KATE BRUNING’S JOURNAL
Crochet designer and author Kate Bruning tries her hand at watercolours and learns how to combat 'crochet collapse'.
“It’s a strange process that enables creativity to renew itself.”
W e’ve all been singed by creative burnout along the way. Whether crocheting for fun or professionally, there’s often a ditch waiting on the other side of a big project. Sometimes it’s after the frenzy of a handmade Christmas, or the mind-numbing repetition of making 10,721 items for a market stall, but sometimes even making a blanket can do it.
I’ve found myself in ‘the ditch’ many times but most recently, I was there after the completion of my third book in three years. This made me so familiar with it that I began to call it ‘crochet collapse’. Funnily enough, however, it was when I started to understand the stages of crochet collapse that I learned to love it, and to give myself over to this strange process that enables creativity to renew itself.
THE FOUR STAGES OF ’CROCHET COLLAPSE’
Stage one of crochet collapse is sheer, giddy relief. Crochet hook firmly back in its roll, cups of tea consumed in real time, television programmes watched rather than listened to.
Then comes stage two. A fatiguing itch in the hands to crochet with little energy to begin a project or drive to carry it through. A low grade frustration, restlessness and diminished interest, the crochet equivalent to writer’s block. NB This is an extremely important phase, as it’s the drawing back of the arrow in the bow to create the tension in order to shoot you through to the next stage.
Stage three is curiosity! The wind in our creative sails blowing us on to our next endeavour. The moment when you spot a cushion on Instagram and wonder how it would look in a different colour combination.
Finally comes stage four. A rediscovered passion for crochet. Cold cups of tea, a warm and happy house.
TRYING A NEW DIRECTION
I’ve learned to embrace stage two, to harness that tension and point it in a different direction. Last year, when the restlessness kicked in, I signed up to a watercolour class. It was a surprisingly vulnerable position to find myself in. After feeling so accomplished in crochet to the point of holding workshops and teaching others, it was strange to become the student again, working with slow and painstaking strokes, under benevolent scrutiny!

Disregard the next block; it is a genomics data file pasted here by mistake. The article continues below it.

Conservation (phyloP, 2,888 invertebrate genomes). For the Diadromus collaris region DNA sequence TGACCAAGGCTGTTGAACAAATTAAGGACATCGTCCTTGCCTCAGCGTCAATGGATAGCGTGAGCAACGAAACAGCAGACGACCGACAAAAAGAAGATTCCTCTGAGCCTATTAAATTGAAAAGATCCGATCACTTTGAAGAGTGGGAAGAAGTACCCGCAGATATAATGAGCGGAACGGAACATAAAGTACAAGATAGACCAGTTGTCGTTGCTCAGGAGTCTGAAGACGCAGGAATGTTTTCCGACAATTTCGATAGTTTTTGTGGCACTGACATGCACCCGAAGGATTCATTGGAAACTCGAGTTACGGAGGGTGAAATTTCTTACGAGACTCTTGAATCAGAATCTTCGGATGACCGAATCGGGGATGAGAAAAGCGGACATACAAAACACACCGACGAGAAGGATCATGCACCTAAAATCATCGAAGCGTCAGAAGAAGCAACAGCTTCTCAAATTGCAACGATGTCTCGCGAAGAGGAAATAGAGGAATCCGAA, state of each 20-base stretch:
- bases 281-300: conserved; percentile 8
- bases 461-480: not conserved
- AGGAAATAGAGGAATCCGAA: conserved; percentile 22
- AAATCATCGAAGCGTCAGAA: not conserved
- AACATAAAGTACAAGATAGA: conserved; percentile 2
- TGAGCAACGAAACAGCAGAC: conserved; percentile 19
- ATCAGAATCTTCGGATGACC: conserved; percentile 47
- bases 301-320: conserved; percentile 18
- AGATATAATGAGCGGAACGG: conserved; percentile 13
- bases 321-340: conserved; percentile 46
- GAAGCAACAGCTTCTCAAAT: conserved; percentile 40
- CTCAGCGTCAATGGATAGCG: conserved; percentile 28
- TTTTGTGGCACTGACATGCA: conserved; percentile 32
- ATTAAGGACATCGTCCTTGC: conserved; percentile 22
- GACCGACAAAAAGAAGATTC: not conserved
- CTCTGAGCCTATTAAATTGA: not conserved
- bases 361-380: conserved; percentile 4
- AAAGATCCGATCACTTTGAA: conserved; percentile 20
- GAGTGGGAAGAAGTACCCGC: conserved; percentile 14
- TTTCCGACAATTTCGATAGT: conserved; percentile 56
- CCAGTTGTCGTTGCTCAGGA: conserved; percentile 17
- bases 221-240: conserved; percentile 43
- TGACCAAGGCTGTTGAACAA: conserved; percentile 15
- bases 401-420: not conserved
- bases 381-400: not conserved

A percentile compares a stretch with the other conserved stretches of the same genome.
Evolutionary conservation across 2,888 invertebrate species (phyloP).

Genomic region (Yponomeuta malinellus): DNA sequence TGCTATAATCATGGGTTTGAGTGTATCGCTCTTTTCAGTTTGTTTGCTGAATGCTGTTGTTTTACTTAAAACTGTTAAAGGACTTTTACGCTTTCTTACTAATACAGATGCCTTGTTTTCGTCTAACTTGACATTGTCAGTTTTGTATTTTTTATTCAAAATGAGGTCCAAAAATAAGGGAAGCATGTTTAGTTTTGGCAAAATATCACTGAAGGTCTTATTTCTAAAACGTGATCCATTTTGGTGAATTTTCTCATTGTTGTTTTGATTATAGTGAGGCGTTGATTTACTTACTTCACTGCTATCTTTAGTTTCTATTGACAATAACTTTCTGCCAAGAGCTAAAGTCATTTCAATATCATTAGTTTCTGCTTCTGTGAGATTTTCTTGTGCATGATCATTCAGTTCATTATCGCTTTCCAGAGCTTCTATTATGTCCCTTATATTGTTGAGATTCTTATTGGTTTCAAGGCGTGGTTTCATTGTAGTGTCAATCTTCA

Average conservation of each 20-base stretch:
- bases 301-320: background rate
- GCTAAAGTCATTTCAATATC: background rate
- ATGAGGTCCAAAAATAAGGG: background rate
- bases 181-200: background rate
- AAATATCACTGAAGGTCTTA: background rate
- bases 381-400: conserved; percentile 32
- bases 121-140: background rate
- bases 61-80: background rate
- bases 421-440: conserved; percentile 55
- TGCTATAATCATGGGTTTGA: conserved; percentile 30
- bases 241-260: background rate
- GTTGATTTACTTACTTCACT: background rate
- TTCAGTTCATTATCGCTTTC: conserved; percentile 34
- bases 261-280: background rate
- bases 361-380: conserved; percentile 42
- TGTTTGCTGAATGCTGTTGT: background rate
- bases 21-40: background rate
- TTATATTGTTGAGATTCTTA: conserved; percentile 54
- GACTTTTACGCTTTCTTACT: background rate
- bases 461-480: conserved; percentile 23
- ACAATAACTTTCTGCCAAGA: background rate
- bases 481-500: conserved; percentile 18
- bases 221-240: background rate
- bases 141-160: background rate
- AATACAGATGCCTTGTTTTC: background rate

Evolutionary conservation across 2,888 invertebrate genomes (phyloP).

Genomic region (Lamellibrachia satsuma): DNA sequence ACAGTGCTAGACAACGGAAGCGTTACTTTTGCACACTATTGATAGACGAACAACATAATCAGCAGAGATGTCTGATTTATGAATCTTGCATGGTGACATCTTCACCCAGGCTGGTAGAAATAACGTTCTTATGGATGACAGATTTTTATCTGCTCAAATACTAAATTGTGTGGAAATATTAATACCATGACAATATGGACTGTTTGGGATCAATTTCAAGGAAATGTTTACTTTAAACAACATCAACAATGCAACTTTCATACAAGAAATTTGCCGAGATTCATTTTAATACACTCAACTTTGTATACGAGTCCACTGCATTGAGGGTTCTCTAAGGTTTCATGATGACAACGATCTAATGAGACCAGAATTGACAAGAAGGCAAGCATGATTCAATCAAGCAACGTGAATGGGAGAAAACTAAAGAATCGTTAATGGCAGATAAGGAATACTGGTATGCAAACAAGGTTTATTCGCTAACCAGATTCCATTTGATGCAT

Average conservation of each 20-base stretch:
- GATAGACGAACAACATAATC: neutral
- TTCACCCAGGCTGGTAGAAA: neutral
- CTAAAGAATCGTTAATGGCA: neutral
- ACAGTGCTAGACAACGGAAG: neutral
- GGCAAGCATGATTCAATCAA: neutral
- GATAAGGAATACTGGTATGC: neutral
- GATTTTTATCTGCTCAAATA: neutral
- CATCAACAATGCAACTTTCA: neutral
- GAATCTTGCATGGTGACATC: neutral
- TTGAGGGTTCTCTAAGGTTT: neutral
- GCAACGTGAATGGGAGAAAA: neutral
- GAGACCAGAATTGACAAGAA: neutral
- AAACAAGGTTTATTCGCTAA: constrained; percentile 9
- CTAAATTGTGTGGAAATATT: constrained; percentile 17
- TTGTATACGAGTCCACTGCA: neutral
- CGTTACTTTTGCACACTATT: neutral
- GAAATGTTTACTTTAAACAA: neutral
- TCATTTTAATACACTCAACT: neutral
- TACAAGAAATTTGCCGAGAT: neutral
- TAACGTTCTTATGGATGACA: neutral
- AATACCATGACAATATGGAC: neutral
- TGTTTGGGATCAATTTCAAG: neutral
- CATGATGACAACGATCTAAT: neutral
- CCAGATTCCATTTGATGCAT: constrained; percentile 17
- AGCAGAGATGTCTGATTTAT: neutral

This new skill was absorbing and, to my relief and delight (aka relight), one that could be learned. It required practice and immense kindness to one’s self. It made me study objects, and consider how they really are, as opposed to my
“When the restlessne ss kicked in, I signed up to a class.”
“In the end, it led back to crochet.”
perception of them. Tuesday mornings became a shining light and something to really look forward to.
Then the arrow landed and I had a thought: “How would crochet leaves look with this?” I started to play, adding leaves and flowers that I had made a few months earlier to decorate a watercolour cake. That night, I couldn’t wait to liberate my crochet hook from its roll. Flora and foliage of different colours and varieties multiplied, burying me on the couch in a spring flurry. I kept referring to photos on my phone, suddenly desperate to rekindle the knowledge that I had of the horticultural universe.
After I had created a few small pictures, a conversation with another ex-pat family member reminded me of our shared, nostalgic love for Australian wildflowers. Curiosity prickled its little hooks into me. Could I... should I... would it be possible... to make a big bouquet of Australian wildflowers out of crochet and watercolour? Especially with said family member’s birthday looming.
What a joy it was to make, the culmination of so many skills built by different pathways (including my diploma of horticulture!). I couldn’t have achieved this painting if I had pushed relentlessly through crochet collapse, denying myself a break and change of direction. And of course, in the end, it all led back to crochet!